Lionel Shriver

Fiction favorites from the author's shelves.



Journalist and author Lionel Shriver published her first novel in 1987 (The Female of the Species), but it wasn't until 2003's We Need to Talk about Kevin that she became a household name. That epistolary novel won the Orange Prize for its treatment of a mother's guilt at an act of targeted violence committed by her son. Her new work of fiction, The New Republic, was actually written in 1998 but is only now being published. A tale of terrorism in a Portuguese backwater and one man's misguided desire to be popular, it feels more prescient than ever. When we asked her to pick three favorites, Shriver chose three works of fiction with astonishing imaginative scope.


Books by Lionel Shriver




By Allegra Goodman


"This author has an unusual ability to completely inhabit other people's professions, in this case the world of cancer research. If you're tired of protagonists who write novels for a living, Goodman's for you. What might seem like just a little cheating in the conduct of an experiment has momentous consequences for a researcher's career and the reputations of colleagues as well. Believe it or not, Intuition crackles with the suspense of a good thriller."



English Passengers

By Matthew Kneale


"The tale of an ill-fated sea journey from Britain to Tasmania to discover the original Garden of Eden, this historical novel has an immediacy rare for the genre. And it's hilarious. Kneale spent seven years on this book, but his research is seamlessly woven into the narrative, and you never feel you're being force-fed someone else's homework. A great send-up of religion and racism both, with a dark, farcical ending reminiscent of The Mosquito Coast."



Lost Memory of Skin

By Russell Banks


"Taking on subject matter that most authors would cross the street to avoid, Banks tackles the modern-day pariah: the sex offender. Though the protagonist never actually seduces a 14-year-old girl he met on the Internet, he certainly intended to do so. This novel doesn't issue any kind of blanket pardon for sex offenders, but it does extend to them the measure of sympathy that every human being probably deserves. A brave project and a compelling story."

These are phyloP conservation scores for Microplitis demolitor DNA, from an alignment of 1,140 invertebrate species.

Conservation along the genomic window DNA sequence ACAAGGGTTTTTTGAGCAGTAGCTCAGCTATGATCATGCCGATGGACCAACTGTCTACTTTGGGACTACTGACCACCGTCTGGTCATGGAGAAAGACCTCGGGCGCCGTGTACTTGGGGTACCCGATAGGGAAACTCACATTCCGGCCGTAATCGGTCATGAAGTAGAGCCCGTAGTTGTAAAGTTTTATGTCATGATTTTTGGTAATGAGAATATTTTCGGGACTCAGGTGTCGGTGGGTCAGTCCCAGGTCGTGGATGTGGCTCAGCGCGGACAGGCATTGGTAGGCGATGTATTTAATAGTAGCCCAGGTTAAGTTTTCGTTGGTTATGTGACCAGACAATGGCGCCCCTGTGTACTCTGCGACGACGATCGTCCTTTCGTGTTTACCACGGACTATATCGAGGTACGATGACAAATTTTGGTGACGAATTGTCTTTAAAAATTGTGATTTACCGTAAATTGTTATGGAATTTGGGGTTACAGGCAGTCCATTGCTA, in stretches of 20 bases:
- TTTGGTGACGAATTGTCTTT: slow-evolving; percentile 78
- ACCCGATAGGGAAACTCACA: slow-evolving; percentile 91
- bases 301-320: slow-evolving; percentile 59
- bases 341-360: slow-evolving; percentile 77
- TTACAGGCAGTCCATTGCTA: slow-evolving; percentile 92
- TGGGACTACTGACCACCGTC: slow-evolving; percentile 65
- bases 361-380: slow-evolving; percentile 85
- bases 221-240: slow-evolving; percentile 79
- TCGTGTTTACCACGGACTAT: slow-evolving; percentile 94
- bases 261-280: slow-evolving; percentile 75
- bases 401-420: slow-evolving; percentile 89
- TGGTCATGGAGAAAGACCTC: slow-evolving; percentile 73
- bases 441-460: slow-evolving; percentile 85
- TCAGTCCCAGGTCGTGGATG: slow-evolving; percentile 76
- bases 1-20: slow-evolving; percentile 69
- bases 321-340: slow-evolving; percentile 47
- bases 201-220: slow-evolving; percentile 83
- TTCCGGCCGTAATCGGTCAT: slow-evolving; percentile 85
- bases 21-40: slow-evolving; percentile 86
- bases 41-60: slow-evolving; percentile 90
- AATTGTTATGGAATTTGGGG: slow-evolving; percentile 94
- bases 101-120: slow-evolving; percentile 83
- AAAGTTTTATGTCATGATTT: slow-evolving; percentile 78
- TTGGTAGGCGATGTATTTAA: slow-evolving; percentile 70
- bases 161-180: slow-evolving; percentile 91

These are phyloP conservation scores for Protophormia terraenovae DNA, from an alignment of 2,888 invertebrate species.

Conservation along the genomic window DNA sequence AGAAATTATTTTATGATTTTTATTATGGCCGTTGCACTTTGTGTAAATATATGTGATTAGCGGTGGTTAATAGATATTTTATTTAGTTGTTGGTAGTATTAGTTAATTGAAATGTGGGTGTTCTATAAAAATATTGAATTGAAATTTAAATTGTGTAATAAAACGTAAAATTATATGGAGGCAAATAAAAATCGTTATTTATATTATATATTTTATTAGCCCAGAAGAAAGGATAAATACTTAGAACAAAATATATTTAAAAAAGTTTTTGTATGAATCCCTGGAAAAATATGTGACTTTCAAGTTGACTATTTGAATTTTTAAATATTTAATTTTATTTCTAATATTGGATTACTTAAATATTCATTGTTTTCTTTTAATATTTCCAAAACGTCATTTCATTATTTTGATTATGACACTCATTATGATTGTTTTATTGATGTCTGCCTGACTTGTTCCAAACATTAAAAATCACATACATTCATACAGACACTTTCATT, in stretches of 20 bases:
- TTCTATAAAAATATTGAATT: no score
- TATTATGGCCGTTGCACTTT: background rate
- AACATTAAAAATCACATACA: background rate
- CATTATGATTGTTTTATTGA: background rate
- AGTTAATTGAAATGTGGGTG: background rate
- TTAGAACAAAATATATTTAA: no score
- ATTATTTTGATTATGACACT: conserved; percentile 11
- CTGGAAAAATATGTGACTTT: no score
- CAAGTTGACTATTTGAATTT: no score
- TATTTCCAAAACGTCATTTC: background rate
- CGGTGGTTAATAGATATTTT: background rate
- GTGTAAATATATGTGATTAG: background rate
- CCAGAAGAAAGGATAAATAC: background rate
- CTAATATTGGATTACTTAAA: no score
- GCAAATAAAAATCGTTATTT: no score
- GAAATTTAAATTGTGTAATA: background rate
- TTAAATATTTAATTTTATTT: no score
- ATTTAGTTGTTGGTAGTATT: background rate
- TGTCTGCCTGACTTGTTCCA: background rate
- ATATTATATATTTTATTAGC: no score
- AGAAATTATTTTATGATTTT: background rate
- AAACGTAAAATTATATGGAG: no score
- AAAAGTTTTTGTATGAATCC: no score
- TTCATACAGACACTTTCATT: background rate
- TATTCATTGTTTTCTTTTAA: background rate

April 19: "What you see first, after the starting gun's crack, is a column of bobbing runners, thousands of them, surging downhill..."

Donna Tartt's The Goldfinch is the winner of the 2014 Pulitzer Prize for Fiction. James Parker calls this Dickensian coming-of-age novel "an enveloping…

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Poems That Make Grown Men Cry

And women too.  Luminaries from Colin Firth to Nick Cave and Jonathan Franzen chose the poems that bring them to tears, and the result is a stunning collection of poignant verse from writers like Auden, Whitman, Bishop, Larkin, Neruda and many others.  Warning: choking-up hazard.

The King of Pain

Trapped beneath his entertainment system, reality TV mastermind Rick Salter reflects on his life and tries to piece together the events of the previous evening. Seth Kaufman’s romp is an outrageous meditation on pain and entertainment in a deranged world in which the two are often interchangeable.

The Good Inn

Frank Black, frontman for the Pixies, has written a transgressive historical fiction with shades of Thomas Pynchon (focused as it is on the history of explosives and cinematic pornography), all set in a hallucinatory Edwardian Europe.